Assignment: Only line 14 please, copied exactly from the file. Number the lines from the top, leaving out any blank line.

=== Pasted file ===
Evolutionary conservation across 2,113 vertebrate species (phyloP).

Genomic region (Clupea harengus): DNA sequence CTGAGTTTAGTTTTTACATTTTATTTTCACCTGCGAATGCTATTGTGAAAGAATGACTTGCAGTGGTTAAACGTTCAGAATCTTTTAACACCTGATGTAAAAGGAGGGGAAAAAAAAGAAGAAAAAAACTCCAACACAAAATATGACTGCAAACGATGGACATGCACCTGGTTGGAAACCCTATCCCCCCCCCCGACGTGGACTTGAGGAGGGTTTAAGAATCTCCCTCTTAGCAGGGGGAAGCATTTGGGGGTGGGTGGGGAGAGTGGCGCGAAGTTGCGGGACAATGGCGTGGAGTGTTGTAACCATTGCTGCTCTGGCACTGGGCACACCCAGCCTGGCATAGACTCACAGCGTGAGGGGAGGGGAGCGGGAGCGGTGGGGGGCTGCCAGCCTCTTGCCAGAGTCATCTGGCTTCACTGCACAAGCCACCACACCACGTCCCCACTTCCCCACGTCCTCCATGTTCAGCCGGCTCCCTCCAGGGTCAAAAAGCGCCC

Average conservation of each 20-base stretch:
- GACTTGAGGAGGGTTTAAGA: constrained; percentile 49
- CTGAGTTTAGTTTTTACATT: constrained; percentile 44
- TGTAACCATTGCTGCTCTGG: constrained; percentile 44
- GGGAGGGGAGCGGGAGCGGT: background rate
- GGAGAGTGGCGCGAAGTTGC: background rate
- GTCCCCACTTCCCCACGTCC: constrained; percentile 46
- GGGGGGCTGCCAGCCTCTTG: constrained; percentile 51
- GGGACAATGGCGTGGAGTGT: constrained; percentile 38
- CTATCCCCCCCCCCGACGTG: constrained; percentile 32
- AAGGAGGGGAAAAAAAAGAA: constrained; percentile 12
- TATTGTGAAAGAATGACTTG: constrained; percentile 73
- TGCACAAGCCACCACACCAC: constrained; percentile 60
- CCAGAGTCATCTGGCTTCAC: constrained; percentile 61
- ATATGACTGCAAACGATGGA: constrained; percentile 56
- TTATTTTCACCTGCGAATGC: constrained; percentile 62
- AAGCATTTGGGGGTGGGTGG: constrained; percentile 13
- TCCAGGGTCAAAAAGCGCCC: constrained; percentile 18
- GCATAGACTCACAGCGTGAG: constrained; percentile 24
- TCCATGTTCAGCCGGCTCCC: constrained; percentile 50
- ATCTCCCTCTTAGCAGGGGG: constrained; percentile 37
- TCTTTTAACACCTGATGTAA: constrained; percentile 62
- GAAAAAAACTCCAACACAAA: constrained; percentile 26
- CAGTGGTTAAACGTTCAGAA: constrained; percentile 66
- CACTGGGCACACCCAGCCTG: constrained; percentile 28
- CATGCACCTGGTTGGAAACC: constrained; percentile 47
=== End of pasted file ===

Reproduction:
- TATTGTGAAAGAATGACTTG: constrained; percentile 73